Elections in Georgia: administrative resources at work
Administrative resources — state assets, budgetary enterprises, as well as people working in budget organizations — have traditionally been a powerful tool in the government’s hands on the threshold of elections.
According to various calculations, administrative resources give the ruling party a lead of 10-15 per cent.
It is forbidden by the law, however not one of Georgia’s governments has refused to use them.
The same thing continues today.
The closer the elections, the more often one sees reports about the use of administrative resources by the representatives of the ruling party in their election campaigns appear.
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Last week an incident with the mayor of Khelvachauri in Adjara caused protests.
Batumelebi published an audio recording in which mayor Jumber Vardanidze uses foul language towards a journalist of the publication.
The journalist made the official angry by asking why the latter comes to campaign meetings of the ruling party Georgian Dream in a car belonging to the city hall when this is forbidden by the law.
Election Code forbids state officials to use vehicles belonging to either government or municipal authorities for participation in election campaign.
Administrative resources have been traditionally used by all governments of Georgia when democratic institutions are poorly developed.
Cases of misuse of administrative resources weren’t rare during the time when United National Movement, the party of the former president Mikhail Saakashvili, ruled the country. Especially during the 2012 parliamentary elections.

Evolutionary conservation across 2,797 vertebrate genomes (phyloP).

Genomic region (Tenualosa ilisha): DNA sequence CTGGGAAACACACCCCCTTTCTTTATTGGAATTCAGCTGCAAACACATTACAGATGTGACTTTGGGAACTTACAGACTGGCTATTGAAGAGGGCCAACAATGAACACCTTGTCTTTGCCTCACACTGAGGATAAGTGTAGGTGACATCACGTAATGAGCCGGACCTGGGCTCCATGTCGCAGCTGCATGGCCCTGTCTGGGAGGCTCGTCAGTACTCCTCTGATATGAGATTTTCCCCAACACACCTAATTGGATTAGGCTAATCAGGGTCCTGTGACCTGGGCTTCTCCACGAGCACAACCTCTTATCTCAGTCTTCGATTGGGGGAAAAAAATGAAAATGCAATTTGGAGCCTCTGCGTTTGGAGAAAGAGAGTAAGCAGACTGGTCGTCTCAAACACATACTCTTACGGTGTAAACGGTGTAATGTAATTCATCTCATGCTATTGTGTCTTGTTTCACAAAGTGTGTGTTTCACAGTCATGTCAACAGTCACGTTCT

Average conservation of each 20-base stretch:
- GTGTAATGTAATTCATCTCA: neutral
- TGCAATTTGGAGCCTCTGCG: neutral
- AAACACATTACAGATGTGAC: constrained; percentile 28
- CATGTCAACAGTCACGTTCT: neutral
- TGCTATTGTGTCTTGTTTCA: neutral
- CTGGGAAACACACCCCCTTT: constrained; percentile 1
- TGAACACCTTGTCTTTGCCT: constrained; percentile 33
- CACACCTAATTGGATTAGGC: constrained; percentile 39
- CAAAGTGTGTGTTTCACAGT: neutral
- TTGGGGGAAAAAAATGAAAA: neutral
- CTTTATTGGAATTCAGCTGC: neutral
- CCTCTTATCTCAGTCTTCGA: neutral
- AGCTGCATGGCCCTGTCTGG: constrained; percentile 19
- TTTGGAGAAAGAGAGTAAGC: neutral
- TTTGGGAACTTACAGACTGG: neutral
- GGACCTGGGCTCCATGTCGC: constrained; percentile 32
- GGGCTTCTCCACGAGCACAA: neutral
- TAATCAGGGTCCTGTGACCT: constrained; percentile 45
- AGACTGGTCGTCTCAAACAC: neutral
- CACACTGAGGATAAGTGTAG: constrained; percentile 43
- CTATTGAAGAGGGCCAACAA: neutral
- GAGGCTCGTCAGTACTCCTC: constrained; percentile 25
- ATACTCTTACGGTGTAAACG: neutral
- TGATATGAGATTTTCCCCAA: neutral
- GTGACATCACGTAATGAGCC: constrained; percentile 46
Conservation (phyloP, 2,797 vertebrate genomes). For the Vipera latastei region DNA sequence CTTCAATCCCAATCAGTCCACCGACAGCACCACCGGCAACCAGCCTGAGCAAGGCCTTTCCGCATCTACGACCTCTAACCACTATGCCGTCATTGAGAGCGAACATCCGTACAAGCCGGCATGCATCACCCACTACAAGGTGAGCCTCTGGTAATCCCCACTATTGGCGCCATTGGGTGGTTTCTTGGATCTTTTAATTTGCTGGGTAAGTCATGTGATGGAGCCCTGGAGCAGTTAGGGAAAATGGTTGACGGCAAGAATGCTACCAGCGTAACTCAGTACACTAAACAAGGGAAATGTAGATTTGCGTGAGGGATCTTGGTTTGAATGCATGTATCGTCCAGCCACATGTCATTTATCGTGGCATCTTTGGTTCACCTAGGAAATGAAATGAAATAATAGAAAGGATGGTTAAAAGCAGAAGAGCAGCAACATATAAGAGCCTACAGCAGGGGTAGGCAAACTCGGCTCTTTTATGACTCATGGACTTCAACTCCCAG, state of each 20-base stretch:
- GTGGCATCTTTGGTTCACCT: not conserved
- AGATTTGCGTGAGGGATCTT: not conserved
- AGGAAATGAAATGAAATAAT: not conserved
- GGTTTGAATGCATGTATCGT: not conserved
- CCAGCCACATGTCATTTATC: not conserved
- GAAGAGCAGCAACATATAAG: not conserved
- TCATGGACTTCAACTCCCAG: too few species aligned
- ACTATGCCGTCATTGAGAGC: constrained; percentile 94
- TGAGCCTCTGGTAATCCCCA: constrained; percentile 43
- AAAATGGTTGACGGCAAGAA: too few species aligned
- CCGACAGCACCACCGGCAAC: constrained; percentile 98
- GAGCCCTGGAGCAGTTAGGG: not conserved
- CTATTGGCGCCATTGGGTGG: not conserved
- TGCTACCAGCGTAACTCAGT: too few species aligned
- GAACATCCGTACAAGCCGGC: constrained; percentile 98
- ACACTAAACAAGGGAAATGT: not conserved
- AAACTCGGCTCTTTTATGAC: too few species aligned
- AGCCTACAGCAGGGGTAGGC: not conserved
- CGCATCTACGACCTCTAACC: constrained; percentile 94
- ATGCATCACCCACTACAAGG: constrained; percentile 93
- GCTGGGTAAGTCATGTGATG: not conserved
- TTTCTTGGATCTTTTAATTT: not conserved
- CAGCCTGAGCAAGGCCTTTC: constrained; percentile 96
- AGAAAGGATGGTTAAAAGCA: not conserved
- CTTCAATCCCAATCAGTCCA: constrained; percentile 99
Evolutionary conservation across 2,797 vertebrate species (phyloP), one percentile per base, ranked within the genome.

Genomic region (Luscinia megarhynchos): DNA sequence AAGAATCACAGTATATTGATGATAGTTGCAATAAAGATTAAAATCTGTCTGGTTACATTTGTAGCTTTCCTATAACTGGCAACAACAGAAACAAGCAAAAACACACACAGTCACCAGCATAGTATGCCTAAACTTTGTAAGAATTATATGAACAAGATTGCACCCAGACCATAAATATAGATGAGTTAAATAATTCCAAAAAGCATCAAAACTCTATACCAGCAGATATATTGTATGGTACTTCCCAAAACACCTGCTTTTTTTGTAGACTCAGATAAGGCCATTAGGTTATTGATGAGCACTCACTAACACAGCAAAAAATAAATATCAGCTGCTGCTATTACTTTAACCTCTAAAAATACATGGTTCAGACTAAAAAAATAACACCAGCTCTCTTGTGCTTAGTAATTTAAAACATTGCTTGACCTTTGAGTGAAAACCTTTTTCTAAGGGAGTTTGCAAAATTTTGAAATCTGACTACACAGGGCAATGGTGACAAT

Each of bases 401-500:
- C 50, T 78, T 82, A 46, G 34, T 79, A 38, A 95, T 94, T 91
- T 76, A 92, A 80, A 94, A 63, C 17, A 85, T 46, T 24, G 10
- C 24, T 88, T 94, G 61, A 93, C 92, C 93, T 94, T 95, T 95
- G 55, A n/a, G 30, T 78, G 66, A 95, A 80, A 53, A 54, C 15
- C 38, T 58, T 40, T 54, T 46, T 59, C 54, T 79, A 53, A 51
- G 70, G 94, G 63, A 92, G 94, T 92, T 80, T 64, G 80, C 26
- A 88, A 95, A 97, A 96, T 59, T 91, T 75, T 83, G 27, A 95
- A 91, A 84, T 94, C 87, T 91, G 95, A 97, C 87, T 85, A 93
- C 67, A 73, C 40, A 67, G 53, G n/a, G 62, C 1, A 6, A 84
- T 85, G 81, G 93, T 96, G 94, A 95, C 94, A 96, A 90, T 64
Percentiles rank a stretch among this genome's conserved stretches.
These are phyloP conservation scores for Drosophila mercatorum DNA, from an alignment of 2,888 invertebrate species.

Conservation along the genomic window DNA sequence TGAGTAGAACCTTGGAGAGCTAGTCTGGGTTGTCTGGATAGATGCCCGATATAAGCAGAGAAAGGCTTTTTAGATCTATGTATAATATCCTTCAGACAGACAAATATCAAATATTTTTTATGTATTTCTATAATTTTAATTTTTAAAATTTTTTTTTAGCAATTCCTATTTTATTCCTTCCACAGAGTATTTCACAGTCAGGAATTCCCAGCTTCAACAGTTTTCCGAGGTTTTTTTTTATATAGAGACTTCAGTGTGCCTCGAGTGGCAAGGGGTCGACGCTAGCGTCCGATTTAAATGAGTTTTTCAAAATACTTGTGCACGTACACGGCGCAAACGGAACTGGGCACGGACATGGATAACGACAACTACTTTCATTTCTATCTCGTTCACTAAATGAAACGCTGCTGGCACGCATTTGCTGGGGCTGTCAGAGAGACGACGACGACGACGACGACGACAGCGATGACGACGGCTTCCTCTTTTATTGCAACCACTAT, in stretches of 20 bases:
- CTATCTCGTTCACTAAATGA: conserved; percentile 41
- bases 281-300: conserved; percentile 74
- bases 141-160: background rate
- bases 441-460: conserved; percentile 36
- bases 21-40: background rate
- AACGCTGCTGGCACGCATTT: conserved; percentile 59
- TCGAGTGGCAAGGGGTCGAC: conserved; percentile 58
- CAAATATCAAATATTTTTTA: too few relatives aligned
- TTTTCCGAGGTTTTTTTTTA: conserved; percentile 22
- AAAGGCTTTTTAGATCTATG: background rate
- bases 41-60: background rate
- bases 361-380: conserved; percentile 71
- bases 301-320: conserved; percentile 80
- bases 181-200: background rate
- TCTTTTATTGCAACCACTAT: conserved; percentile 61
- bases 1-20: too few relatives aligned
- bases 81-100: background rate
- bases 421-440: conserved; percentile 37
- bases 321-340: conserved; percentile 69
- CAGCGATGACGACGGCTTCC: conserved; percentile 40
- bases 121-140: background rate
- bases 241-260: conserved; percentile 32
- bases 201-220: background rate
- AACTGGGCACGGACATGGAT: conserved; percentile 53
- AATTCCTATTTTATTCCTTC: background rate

Being at that time in opposition, Georgian Dream protested against these facts, but as soon as they came to power, the ‘tradition’ continued.
“This problem wasn’t solved with the change of the government, we come across the same tendencies during these elections as well. There have been no positive changes in this regard, while the negative tendency remains”, said Elene Nizharadze, executive director of the International Society for Fair Elections and Democracy.
During the rule of Georgian Dream, elections have been conducted five times, and every time observers have noticed the active use of administrative resources.
“Increasing misuse of administrative resources has further smeared the border between the party and the state”, says the final report of OSCE Mission for 2018 Presidential Elections observation.
International Society for Fair Elections and Democracy (ISFED) revealed 35 different cases of illegal use of administrative resource during the current election campaign.
Cases cover the period of July to September 2020, the report doesn’t include the October data yet.
Traditionally, there are several types of violations in Georgia related to the use of administrative resources.
Use of state property in election campaigns
This is what happened to the Khelvachauri mayor. A typical case when representatives of the ruling party use the state property in the election campaign — drive state-owned vehicles, use computers and other equipment.
Voter bribery with budget resources and pre-election social aid
The Election Code says that starting from the 60th day before the elections, including the election day itself, it is forbidden to carry out projects/programs that haven’t been foreseen by the state budget before.